Sports Law Blog
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Wednesday, February 21, 2007
Sport and the Meaning of Homosexuality
A commenter with the handle ChapelHeel makes an interesting point to the post about the reactions to John Amechi coming out. ChapelHeel tries to distinguish Tim Hardaway's anti-homosexual comments from Shavlik Randolph's statement that he was OK as long as Amechi (or anyone else) does not "bring your gayness of me."
ChapelHeel says, in part, as follows:
There are lots of people in America who are fine with gay people living a gay lifestyle, but do not want to be personally involved. Call it a middle ground of acceptance.
Let's assume Randolph is Jewish (based on his first name), and let's also assume he is heterosexual. Now suppose he said he was fine with Christians "as long as you don't bring you Christianity on me." Would we be upset? I doubt it.
So why do we get upset if we substitute "gayness" for Christianity when Randolph is heterosexual? Because it is the hot topic of the day.
I don't find his comment unenlightened. It is not as accepting as it could be, but it isn't non-acceptance. It is non-participation; and that's different.
This raises important issues about sexual orientation and the significance of having gay and straight professional athletes co-exist. And it also gets into some issues about the role of religion and sports, something I have been thinking about a great deal.
In the original post, I criticized Randolph's comment as incoherent because I really do not know what he meant by "bring your gayness on me." What is he talking about? As for suggesting it was unenlightened: I used that word not because Randolph's comment was antipathetic towards homosexuals; I was not using it in the political sense of intolerant towards gay people. In fact, if more people took the attitude of "gay people can do what they want and it does not affect me," we would all be better off.
But I think Randolph's statement is unenlightened in a different sense: Any meaning we can ascribe to it reflects a fundamental misunderstanding of sexuality and sexual orientation. As I see it, he could have meant any of three things.
Possibility # 1: Do not make me gay by being around me--as if it were catching. I think most of us can agree that sexual orientation is not akin to a communicable disease that can be passed around the locker room--that being around someone who is gay can "make you gay."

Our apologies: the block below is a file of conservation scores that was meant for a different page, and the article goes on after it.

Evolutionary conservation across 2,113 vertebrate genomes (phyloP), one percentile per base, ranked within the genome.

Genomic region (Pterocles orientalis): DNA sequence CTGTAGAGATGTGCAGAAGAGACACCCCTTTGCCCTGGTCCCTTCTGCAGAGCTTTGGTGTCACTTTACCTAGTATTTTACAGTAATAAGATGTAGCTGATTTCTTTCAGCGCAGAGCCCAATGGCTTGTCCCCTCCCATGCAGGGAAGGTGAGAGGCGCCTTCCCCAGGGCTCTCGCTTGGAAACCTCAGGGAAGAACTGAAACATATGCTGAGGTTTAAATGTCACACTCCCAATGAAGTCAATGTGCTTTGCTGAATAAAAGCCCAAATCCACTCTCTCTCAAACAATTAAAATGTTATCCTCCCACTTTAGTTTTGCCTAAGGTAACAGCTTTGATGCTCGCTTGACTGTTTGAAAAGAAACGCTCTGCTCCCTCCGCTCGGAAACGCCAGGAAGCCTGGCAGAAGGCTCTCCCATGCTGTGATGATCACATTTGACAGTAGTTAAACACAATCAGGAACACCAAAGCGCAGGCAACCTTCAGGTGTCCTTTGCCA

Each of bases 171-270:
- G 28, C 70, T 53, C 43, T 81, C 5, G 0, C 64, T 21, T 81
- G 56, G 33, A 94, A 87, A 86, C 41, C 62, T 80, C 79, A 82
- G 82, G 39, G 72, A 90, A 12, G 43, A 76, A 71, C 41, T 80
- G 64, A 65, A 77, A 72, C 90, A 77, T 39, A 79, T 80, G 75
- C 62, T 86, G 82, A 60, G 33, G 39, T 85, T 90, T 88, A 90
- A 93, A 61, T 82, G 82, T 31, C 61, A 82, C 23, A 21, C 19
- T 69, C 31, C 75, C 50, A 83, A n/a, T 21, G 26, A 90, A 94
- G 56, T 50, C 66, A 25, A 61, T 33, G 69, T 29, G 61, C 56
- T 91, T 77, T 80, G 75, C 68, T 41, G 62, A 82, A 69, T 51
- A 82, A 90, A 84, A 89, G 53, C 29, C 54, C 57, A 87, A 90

Possibility # 2: Do not try to make me gay by converting me to your homosexual lifestyle. This one gets a bit closer to ChapelHeel's religion comparison. The problem is that sexual orientation is not a choice; it is a genetically hardwired predisposition as to who or what one is sexually attracted. So the idea that Amechi might "convert" Randolph misunderstands this fact about sexual orientation. True, this point is subject to some scientific, social, and religious controversy about the ability to "cure" homosexuality. And the anti-rights movement speaks of a homosexual agenda involving "recruiting" of new members, especially children. But I think the weight of science is on my side on this one.
Possibility # 3: Do not hit on me; I am not gay and am not interested in having sex with you so don't approach me. I call this the "Get Over Yourself" Problem: Do not assume that, just because the man standing next to you is gay, he wants to have sex with you; you aren't that good-looking. Just like we would not (or at least should not) assume that the heterosexual woman standing next to us wants to have sex. (Although the rules of sexual attraction are quite different with professional athletes, but that was the subject of Michael's post). If this is what Randolph meant, it is a bit presumptuous--and again reflects a misunderstanding of sexual orientation and what it means to be attracted to particular people.
Any of these three meanings is troubling in my view, for what it shows about Randolph's misunderstanding of homosexuality and sexual orientation.
But I do find this part of the issue interesting. While all the controversy has surrounded Hardaway's openly antipathetic comments, little attention has been paid to Randolph. But in many ways the worldview reflected in Randolph's comments is more troubling than the worldview reflected in Hardaway's. Randolph presents ideas that are fundamentally wrong about sexuality and sexual orientation, ideas that, if widely accepted, hold back the ability of openly gay athletes to exist and function in professional sport. But the ideas are presented in such benign, quasi-tolerant terms ("As long as I don't have to be involved, I'm OK with you doing what you want") that the danger of the underlying ideas gets buried. He is seen as being "accepting," as opposed to troublingly uninformed. At some level, rabid bigotry ("I hate gays") is easier to confront and less harmful.
Also, I take issue with ChapelHeel's suggestion that if a Jewish athlete (and my quick check says Randolph is not Jewish. And trust me: We are so starved for Jewish sports stars that we keep a very close watch on these things) requested that a Christian teammate "not bring his Christianity on me" we would not be upset. Actually, there would be an uproar from the Christian Right and the people on Fox News like you would not believe. The controversy over prayer at football games is precisely because non-Christian athletes and fans seek to avoid the bringing of Christianity on them--how is that working out? This is a separate and intriguing subject that I would like to discuss more in the future.
Finally, a personal note to ChapelHeel. Judging by the handle, I am guessing you are a UNC fan. I commend the fact that you declined to trash, and in fact defended well, a Dukie. That is enlightened.